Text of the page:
Opened in 1924 as a motion picture/vaudeville house, the Broadway Theater began presenting legitimate theater in 1930. Major LGBT performers and creators associated with this venue include Raoul Pene Du Bois, Jerome Robbins, Mary Martin, Arthur Laurents, Irene Sharaff, Joel Grey, Linda Hopkins, and Yves Saint-Laurent, among others.

The theater’s historic front facade was covered in 1991, but its large historic interior survives.

Header Photo
Credit: Interior of the Broadway Theater. Source: Spotlight on Broadway.


The Broadway Theater was opened in 1924 as a motion picture/vaudeville house, and began to present legitimate theater in 1930.

Over the decades this theater has had a large number of hit plays with LGBT associations, many of which were transferred here after opening at other theaters:


Other shows here with LGBT creators and performers included:

  • The New Yorkers (1930-31), with music and lyrics by Cole Porter
  • Earl Carroll’s Vanities (1932), with scenic and costume design by Vincente Minnelli
  • Too Many Girls (1940), with lyrics by Lorenz Hart, and costume design by Raoul Pene Du Bois, and with actor Van Johnson (opened at the Imperial Theater)
  • Lady in the Dark (revival, 1943), with costume design by Irene Sharaff and Kermit Love
  • Ballet Theater (1946), with scenic design by Oliver Smith and costume design by Irene Sharaff, and with dancers Hugh LaingJerome RobbinsDick BeardAntony Tudor, and Harold Lang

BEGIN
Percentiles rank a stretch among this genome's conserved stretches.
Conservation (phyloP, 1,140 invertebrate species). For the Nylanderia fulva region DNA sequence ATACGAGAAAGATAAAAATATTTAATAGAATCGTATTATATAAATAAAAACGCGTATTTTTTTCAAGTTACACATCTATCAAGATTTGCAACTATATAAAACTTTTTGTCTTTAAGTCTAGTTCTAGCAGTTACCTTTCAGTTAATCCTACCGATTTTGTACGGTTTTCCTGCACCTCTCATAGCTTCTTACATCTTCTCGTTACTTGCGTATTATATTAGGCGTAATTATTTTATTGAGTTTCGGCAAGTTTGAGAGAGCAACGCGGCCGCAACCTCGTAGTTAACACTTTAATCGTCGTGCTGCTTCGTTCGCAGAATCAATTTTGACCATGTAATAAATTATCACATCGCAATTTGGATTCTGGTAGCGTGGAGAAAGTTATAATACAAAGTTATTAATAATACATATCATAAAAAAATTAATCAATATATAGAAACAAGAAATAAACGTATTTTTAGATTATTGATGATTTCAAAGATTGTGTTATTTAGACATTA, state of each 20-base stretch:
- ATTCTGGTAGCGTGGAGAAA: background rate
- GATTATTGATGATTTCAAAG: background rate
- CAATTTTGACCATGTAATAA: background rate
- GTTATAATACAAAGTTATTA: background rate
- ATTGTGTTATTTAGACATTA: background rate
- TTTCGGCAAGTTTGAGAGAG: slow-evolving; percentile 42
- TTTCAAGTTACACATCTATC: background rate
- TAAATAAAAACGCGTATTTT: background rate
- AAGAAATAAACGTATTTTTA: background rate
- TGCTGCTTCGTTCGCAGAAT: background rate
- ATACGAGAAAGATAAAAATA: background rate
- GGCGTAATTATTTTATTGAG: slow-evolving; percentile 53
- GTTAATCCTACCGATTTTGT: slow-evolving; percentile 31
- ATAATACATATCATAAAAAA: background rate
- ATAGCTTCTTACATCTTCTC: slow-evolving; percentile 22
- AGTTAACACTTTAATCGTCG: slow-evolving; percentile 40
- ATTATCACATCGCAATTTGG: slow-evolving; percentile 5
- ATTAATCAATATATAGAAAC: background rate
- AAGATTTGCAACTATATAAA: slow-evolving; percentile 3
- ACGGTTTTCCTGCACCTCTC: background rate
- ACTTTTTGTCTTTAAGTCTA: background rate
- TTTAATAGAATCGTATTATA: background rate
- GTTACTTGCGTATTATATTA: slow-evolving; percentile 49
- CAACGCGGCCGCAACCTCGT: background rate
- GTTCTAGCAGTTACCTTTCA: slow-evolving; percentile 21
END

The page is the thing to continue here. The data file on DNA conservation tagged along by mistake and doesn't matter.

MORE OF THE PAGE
• Beggar’s Holiday (1946-47), with production design by Oliver Smith
  • Oklahoma! (revival, 1951), based on the play Green Grow the Lilacs (1931) by Lynn Riggs, and with costume design by Miles White
  • The Green Pastures (revival, 1951), with an all-Black cast and Hall Johnson as choral musical director
  • The Saint of Bleecker Street (1954-55), with music, lyrics and libretto by Gian Carlo Menotti
  • Mr. Wonderful (1956-57), with scenic design by Oliver Smith and costume design by Robert Mackintosh
  • Kean (1961-62), staged and choreographed by Jack Cole, and with scenic and costume design by Ed Wittstein
  • I Can Get It for You Wholesale (1962), with Harold Lang
  • The Girl Who Came to Supper (1963-64), based on a play by Terence Rattigan, and with music and lyrics by Noel Coward, scenic design by Oliver Smith, and costume design by Irene Sharaff
  • Tovarich (1963), with dancer Tommy Abbott
  • Zizi (1964-65), with costume design by Yves Saint-Laurent
  • Baker Street (1965), with scenic design by Oliver Smith
  • The Devils (1965-66), with scenic design by Rouben Ter-Arutunian, and with actor James Coco
  • The Happy Time (1968), with music and lyrics by John Kander and Fred Ebb, costume design by Freddy Wittop, and with actor Michael Rupert
  • Zorba (revival, 1983-84), with music and lyrics by John Kander and Fred Ebb


The historic front façade of the Broadway Theater was covered in 1991, but the large historic theater interior survives.

Entry by Jay Shockley, project director (June 2019, with multiple additions).

NOTE: Names above in bold indicate LGBT people.

Building Information

  • Architect or Builder: Eugene DeRosa
  • Year Built: 1924


  1. Adam Hetrick, “The Work of Broadway’s Gay and Lesbian Artistic Community Goes on Display Nov. 14 When the Leslie/Lohman Gay Art Foundation Gallery Presents ‘StageStruck: The Magic of Theatre Design’,” Playbill, November 14, 2007.

  2. Internet Broadway Database.

  3. “The 1st List of: Gay/Lesbian/Bi Industry People, Both in Front and Behind the Camera,” Internet Movie Database, May 31, 2013.

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Broadway Theater District

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